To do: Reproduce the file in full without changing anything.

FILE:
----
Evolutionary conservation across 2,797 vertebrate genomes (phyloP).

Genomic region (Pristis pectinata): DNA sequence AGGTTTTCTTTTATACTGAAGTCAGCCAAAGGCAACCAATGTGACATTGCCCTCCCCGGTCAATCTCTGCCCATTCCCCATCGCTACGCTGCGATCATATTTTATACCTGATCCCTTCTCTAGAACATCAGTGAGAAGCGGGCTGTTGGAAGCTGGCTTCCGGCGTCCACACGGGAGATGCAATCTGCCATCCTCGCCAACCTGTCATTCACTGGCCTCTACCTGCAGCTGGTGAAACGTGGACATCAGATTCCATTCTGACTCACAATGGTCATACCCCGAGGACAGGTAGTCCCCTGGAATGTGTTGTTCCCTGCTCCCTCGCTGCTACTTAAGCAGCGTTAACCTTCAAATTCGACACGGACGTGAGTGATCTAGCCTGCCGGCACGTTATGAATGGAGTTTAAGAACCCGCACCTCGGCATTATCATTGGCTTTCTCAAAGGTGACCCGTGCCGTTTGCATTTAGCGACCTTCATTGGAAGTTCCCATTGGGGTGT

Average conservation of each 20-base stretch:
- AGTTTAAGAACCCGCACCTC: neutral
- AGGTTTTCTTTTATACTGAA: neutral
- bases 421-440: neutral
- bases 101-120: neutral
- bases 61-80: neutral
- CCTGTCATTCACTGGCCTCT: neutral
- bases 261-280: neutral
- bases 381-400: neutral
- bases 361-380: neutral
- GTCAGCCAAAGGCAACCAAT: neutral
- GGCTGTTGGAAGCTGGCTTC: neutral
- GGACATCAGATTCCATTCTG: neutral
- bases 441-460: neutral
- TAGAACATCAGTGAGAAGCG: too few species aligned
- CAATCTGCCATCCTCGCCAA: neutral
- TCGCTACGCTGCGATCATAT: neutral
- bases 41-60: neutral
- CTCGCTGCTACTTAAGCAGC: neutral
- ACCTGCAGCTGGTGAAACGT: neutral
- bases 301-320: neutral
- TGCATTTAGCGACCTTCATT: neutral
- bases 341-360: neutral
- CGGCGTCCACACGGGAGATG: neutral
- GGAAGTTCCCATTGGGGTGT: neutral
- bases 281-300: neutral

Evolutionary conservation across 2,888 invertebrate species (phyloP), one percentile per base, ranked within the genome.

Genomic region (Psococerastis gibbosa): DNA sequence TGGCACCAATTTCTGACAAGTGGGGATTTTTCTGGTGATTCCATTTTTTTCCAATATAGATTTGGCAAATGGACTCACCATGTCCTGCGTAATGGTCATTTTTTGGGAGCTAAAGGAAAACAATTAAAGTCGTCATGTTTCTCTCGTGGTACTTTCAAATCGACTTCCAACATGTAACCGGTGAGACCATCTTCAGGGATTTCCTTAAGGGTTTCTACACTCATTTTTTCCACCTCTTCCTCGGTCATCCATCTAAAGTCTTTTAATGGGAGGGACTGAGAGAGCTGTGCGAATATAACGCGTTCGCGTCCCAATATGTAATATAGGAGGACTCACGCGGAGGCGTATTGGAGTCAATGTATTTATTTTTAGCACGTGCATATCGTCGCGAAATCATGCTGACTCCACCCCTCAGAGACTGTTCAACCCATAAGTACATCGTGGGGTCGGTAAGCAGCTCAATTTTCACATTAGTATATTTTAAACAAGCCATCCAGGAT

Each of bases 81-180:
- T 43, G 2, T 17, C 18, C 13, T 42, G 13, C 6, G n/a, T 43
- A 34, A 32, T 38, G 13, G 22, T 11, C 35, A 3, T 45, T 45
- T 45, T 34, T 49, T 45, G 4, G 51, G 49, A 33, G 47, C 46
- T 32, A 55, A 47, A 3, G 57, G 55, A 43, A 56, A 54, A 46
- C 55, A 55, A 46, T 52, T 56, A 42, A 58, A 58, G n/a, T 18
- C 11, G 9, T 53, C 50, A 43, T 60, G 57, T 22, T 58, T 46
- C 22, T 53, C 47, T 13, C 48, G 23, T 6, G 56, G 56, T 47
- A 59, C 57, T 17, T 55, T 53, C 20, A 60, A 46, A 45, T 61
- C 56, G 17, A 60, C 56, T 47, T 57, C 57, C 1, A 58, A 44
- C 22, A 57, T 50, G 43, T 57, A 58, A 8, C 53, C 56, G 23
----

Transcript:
Evolutionary conservation across 2,797 vertebrate genomes (phyloP).

Genomic region (Pristis pectinata): DNA sequence AGGTTTTCTTTTATACTGAAGTCAGCCAAAGGCAACCAATGTGACATTGCCCTCCCCGGTCAATCTCTGCCCATTCCCCATCGCTACGCTGCGATCATATTTTATACCTGATCCCTTCTCTAGAACATCAGTGAGAAGCGGGCTGTTGGAAGCTGGCTTCCGGCGTCCACACGGGAGATGCAATCTGCCATCCTCGCCAACCTGTCATTCACTGGCCTCTACCTGCAGCTGGTGAAACGTGGACATCAGATTCCATTCTGACTCACAATGGTCATACCCCGAGGACAGGTAGTCCCCTGGAATGTGTTGTTCCCTGCTCCCTCGCTGCTACTTAAGCAGCGTTAACCTTCAAATTCGACACGGACGTGAGTGATCTAGCCTGCCGGCACGTTATGAATGGAGTTTAAGAACCCGCACCTCGGCATTATCATTGGCTTTCTCAAAGGTGACCCGTGCCGTTTGCATTTAGCGACCTTCATTGGAAGTTCCCATTGGGGTGT

Average conservation of each 20-base stretch:
- AGTTTAAGAACCCGCACCTC: neutral
- AGGTTTTCTTTTATACTGAA: neutral
- bases 421-440: neutral
- bases 101-120: neutral
- bases 61-80: neutral
- CCTGTCATTCACTGGCCTCT: neutral
- bases 261-280: neutral
- bases 381-400: neutral
- bases 361-380: neutral
- GTCAGCCAAAGGCAACCAAT: neutral
- GGCTGTTGGAAGCTGGCTTC: neutral
- GGACATCAGATTCCATTCTG: neutral
- bases 441-460: neutral
- TAGAACATCAGTGAGAAGCG: too few species aligned
- CAATCTGCCATCCTCGCCAA: neutral
- TCGCTACGCTGCGATCATAT: neutral
- bases 41-60: neutral
- CTCGCTGCTACTTAAGCAGC: neutral
- ACCTGCAGCTGGTGAAACGT: neutral
- bases 301-320: neutral
- TGCATTTAGCGACCTTCATT: neutral
- bases 341-360: neutral
- CGGCGTCCACACGGGAGATG: neutral
- GGAAGTTCCCATTGGGGTGT: neutral
- bases 281-300: neutral

Evolutionary conservation across 2,888 invertebrate species (phyloP), one percentile per base, ranked within the genome.

Genomic region (Psococerastis gibbosa): DNA sequence TGGCACCAATTTCTGACAAGTGGGGATTTTTCTGGTGATTCCATTTTTTTCCAATATAGATTTGGCAAATGGACTCACCATGTCCTGCGTAATGGTCATTTTTTGGGAGCTAAAGGAAAACAATTAAAGTCGTCATGTTTCTCTCGTGGTACTTTCAAATCGACTTCCAACATGTAACCGGTGAGACCATCTTCAGGGATTTCCTTAAGGGTTTCTACACTCATTTTTTCCACCTCTTCCTCGGTCATCCATCTAAAGTCTTTTAATGGGAGGGACTGAGAGAGCTGTGCGAATATAACGCGTTCGCGTCCCAATATGTAATATAGGAGGACTCACGCGGAGGCGTATTGGAGTCAATGTATTTATTTTTAGCACGTGCATATCGTCGCGAAATCATGCTGACTCCACCCCTCAGAGACTGTTCAACCCATAAGTACATCGTGGGGTCGGTAAGCAGCTCAATTTTCACATTAGTATATTTTAAACAAGCCATCCAGGAT

Each of bases 81-180:
- T 43, G 2, T 17, C 18, C 13, T 42, G 13, C 6, G n/a, T 43
- A 34, A 32, T 38, G 13, G 22, T 11, C 35, A 3, T 45, T 45
- T 45, T 34, T 49, T 45, G 4, G 51, G 49, A 33, G 47, C 46
- T 32, A 55, A 47, A 3, G 57, G 55, A 43, A 56, A 54, A 46
- C 55, A 55, A 46, T 52, T 56, A 42, A 58, A 58, G n/a, T 18
- C 11, G 9, T 53, C 50, A 43, T 60, G 57, T 22, T 58, T 46
- C 22, T 53, C 47, T 13, C 48, G 23, T 6, G 56, G 56, T 47
- A 59, C 57, T 17, T 55, T 53, C 20, A 60, A 46, A 45, T 61
- C 56, G 17, A 60, C 56, T 47, T 57, C 57, C 1, A 58, A 44
- C 22, A 57, T 50, G 43, T 57, A 58, A 8, C 53, C 56, G 23